Pakistan

Pakistan envoy urges US to follow balanced approach in South Asia

Masood Khan emphasises on full restoration of US military sales and assistance to fight terrorists

By  Web Desk   |  
June 14, 2024
Pakistan Ambassador to United States Masood Khan addressing an event organised by the World Affairs Council of Philadelphia in Washington on June 13, 2024. —X/ MedicusLtd

WASHINGTON: Pointing out a strategic imbalance in South Asia and Washington’s tilt towards New Delhi, Pakistan’s Ambassador to the United States Masood Khan urged the Biden administration to follow a balanced approach.

“US heavy tilt towards India is accentuating strategic imbalance which is fraught with serious risks,” he said on Thursday while addressing a gathering of scholars, policy-makers, legislators, and professionals at the World Affairs Council of Philadelphia, Washington.

The ambassador also emphasised on full restoration of Foreign Military Financing (FMF) and Foreign Military Sales (FMS) and assistance to fight continued threats from terrorists in the region.

Khan gave a detailed perspective on Pak-US relations, war on terror, re-calibration of Pak-US relationship post-withdrawal period, Pakistan-India relations and the issues of regional stability.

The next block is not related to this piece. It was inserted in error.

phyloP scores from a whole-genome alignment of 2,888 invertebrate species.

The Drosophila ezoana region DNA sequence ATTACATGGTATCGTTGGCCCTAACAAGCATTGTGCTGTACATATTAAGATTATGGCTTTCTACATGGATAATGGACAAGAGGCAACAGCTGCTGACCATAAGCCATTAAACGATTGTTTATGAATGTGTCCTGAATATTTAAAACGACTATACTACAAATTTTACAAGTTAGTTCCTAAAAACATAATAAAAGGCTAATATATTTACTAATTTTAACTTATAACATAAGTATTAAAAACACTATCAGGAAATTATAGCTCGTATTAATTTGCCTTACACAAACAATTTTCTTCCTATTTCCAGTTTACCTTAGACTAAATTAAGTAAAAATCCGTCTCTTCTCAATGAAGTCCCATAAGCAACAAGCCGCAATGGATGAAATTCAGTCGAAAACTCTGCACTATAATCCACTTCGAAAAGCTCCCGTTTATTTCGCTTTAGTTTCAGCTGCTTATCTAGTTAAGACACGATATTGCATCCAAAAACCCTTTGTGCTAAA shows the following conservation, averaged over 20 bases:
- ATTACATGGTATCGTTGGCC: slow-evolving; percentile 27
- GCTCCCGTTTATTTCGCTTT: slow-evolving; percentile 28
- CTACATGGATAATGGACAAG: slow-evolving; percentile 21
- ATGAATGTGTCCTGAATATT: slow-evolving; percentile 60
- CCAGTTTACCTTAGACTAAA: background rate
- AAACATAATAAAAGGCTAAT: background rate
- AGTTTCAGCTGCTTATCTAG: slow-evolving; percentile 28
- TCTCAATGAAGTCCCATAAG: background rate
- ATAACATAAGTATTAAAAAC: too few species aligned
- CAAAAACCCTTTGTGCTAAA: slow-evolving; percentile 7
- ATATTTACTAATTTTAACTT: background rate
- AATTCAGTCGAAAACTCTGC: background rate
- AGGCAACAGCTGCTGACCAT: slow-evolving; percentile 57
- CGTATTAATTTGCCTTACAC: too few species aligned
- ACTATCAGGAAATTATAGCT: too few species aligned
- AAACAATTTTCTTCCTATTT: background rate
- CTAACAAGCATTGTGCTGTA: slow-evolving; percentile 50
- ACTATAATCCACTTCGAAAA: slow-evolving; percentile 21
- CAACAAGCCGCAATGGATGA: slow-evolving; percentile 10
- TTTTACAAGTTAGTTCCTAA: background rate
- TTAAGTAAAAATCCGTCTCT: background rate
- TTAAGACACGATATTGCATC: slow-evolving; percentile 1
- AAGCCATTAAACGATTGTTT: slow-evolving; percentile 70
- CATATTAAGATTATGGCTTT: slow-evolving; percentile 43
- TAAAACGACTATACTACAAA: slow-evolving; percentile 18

While highlighting existing investment and trade opportunities, Ambassador Khan offered US companies to manufacture in Pakistan, where they could find 240 million consumers.

“Pakistan is a big market for American manufacturers. If you manufacture state-of-the-art products, you have 240 million consumers in Pakistan,” he said.

Referring to the historic role played by Pakistan in bringing China and the US closer to each other in the early 70s, Khan has said Pakistan was willing to play the role of economic bridge between the two countries in the present age.

The envoy reiterated that Pakistan’s relations with China were not at the expense of its ties with the US.

Adding his perspective to the most recent collaboration of the two countries in the war against terror, Masood Khan said: “Pakistan was blamed at times for the Mission failure. Although, I personally believe that we have accomplished a lot in the war against terrorism. We collaborated and together we broke the backbone of terrorist organisations.”

“al-Qaida is not where it was in 2001-02. There is awareness all around the world about the asymmetric threat of terrorism to international civilisation and how to tackle it,” he said.

He said that in late 2021 and early 2022, the leadership of the two countries decided to recalibrate their relationship.

They decided that “while we will continue our cooperation in counter-terrorism, promote regional stability, maintain a dialogue, we would like to secure the region from any nuclear instability and so on.”

He also said the number of Pakistani students in the US had significantly risen.

“When I came here in 2022, the number of Pak students in American universities was 7,000. Now it is more than 10,000,” he said.


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